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Re: Why are so many great packages not trying to get included in GNU Ema

From: Luke Shumaker
Subject: Re: Why are so many great packages not trying to get included in GNU Emacs?
Date: Thu, 07 May 2020 14:17:07 -0400
User-agent: Wanderlust/2.15.9 (Almost Unreal) SEMI-EPG/1.14.7 (Harue) FLIM/1.14.9 (Gojō) APEL/10.8 EasyPG/1.0.0 Emacs/26 (x86_64-pc-linux-gnu) MULE/6.0 (HANACHIRUSATO)

Hi, sorry to jump in as an outsider.  I just wanted to clarify a
couple of things about Git.

> How could that be possible?  How would we know who wrote those
> changes?  We can't assume it is the person whose account checked them
> in.  Often that is so, but not always.

Git tracks separate "committer" and "author" information (both of
which are name/email/timestamp).  Unfortunately, it only allows
exactly one author; limiting the case where a change has 2

> There may be other issues, such as, if the name on that account is
> John Doe, does that mean the user of that account is the same John Doe
> that signed an assignment?

Git tracks both name and email.  Surely assuming address@hidden is
the same address@hidden that signed the assignment is a safer

Of course, that can be intentionally spoofed.  I'm not sure whether
the concern is about accidentally mixing up two people, or about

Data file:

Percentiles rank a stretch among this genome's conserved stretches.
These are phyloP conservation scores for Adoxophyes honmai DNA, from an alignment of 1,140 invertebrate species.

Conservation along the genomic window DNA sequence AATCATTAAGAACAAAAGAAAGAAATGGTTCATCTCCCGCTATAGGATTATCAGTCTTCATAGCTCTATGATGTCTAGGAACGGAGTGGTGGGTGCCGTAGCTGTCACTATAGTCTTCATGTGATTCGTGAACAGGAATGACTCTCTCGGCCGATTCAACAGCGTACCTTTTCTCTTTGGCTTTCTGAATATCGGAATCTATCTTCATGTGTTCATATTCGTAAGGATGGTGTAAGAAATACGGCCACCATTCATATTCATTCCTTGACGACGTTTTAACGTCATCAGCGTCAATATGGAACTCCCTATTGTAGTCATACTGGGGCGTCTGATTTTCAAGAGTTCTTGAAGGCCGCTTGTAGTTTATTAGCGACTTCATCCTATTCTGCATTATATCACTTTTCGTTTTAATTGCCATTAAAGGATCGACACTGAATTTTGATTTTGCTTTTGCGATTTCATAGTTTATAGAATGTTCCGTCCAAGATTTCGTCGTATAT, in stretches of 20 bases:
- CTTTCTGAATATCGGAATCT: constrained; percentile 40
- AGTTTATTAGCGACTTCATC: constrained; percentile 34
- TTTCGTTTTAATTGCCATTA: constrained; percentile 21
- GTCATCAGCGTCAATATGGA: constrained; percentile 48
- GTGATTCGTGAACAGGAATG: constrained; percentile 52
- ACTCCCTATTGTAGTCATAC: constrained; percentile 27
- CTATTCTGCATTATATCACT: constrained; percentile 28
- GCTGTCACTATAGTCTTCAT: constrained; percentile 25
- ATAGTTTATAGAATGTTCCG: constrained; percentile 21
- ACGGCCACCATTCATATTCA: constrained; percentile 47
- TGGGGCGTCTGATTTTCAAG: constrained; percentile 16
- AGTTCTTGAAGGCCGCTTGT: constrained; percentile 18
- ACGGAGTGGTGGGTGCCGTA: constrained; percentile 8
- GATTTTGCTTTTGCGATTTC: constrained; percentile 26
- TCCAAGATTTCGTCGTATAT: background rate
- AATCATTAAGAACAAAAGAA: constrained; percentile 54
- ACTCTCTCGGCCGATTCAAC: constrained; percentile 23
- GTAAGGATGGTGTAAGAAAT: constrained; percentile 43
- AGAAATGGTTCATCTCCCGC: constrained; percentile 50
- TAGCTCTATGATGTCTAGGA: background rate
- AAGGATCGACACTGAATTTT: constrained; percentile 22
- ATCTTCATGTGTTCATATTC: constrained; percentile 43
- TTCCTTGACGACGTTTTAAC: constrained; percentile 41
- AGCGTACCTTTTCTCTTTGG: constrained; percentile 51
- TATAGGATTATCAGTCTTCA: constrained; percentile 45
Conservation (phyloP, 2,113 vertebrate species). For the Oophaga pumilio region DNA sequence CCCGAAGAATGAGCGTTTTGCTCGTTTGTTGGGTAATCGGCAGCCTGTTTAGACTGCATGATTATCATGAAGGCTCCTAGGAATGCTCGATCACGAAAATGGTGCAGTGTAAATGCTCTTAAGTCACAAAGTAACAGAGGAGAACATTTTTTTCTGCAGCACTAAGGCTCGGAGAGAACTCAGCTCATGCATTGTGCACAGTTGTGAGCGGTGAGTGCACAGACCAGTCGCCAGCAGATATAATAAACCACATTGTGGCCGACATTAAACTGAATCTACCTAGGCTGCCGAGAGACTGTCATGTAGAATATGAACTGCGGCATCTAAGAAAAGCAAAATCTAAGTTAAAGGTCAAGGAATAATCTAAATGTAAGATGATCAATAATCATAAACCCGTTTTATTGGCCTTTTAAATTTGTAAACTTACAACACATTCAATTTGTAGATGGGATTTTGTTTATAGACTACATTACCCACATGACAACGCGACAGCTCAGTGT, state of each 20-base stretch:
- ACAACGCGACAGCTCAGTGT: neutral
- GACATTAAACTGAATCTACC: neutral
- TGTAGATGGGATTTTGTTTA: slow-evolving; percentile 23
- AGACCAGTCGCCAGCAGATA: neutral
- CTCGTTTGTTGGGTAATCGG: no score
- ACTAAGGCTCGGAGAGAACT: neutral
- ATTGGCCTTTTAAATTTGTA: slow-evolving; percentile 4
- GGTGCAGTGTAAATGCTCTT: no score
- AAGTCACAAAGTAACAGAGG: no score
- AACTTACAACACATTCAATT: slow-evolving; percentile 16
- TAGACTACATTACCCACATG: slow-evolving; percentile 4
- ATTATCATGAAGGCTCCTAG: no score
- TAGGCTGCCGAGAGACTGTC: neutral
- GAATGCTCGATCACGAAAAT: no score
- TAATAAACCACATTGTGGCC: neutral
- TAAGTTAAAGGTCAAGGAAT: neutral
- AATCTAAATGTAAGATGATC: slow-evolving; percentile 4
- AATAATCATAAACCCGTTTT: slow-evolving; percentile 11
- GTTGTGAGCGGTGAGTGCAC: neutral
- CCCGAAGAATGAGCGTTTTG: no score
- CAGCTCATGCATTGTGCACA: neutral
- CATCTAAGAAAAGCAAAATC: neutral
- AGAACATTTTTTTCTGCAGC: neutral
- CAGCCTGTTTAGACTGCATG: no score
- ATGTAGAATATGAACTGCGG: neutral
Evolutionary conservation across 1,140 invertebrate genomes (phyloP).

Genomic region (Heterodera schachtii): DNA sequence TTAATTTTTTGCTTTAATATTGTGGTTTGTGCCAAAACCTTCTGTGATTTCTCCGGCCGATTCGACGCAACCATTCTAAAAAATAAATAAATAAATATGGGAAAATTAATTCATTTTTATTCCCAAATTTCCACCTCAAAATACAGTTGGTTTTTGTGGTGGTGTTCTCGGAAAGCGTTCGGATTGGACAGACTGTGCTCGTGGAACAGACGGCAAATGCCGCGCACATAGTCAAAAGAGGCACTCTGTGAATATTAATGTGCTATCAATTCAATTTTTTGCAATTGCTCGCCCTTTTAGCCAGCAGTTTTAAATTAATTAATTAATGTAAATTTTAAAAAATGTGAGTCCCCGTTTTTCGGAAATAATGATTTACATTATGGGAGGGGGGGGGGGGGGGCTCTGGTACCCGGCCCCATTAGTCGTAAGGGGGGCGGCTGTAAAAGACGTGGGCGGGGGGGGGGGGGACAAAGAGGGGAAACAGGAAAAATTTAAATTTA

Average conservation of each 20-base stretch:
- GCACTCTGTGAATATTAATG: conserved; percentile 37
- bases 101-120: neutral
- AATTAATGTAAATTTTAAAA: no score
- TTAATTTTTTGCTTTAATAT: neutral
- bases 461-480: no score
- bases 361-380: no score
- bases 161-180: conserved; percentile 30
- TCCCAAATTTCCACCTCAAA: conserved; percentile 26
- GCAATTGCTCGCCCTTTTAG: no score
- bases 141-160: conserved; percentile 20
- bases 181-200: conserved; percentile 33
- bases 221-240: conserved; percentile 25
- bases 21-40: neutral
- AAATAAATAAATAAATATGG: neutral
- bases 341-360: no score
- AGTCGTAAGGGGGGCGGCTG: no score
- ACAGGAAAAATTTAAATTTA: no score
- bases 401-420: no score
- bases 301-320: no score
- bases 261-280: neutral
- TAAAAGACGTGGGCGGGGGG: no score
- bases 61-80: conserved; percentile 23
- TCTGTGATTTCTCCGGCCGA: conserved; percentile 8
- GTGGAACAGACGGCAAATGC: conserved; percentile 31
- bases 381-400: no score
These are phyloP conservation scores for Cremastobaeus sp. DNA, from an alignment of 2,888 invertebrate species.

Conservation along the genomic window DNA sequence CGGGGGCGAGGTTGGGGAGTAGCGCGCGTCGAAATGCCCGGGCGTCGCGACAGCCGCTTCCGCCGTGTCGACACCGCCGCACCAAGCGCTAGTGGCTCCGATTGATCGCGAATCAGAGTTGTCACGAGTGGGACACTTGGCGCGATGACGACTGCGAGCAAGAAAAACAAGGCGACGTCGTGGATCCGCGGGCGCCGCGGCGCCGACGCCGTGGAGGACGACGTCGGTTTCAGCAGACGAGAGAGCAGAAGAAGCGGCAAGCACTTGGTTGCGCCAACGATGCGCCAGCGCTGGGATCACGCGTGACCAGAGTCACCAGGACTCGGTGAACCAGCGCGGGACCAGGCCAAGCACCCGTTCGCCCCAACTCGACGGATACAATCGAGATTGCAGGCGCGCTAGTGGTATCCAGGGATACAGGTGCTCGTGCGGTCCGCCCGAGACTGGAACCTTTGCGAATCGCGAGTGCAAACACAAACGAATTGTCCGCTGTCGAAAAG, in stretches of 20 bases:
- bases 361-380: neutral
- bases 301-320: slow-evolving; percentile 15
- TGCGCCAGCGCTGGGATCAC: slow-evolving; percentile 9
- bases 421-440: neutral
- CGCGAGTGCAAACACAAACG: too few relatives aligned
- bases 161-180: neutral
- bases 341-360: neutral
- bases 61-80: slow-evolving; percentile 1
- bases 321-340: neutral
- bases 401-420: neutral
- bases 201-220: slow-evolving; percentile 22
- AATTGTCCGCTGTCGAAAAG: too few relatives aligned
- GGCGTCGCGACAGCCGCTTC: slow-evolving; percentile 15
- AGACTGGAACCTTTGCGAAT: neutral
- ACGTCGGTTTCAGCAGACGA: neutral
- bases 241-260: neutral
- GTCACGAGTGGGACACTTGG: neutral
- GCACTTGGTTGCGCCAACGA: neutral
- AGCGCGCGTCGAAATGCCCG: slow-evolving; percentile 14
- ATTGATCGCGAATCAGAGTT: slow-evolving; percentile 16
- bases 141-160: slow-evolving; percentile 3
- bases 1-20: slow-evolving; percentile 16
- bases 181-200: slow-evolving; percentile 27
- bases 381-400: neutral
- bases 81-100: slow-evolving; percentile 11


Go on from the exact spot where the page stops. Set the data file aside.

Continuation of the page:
someone maliciously misrepresenting the authorship.  If the concern is
malicious misrepresentation, then this could be solved with
GPG-signing of either the emails with the patches, or the Git commits
(which is something that Git supports).


FWIW, several free software projects that I've contributed to (and
require copyright assignment or other licensing paperwork) handle this
by requiring that each commit message have a specially formatted line
in it:

    Signed-off-by: Full Name <user@domain>

for each person that contributed to that commit (this line can
conveniently be added with `--signoff` flag to `git commit`); and they
have an automated system that validates that each submitted commit has
such a line, and that the person mentioned in the line has signed the
agreement.  I believe this is standard for projects under the auspices
of the Linux Foundation.

Happy hacking,
~ Luke Shumaker

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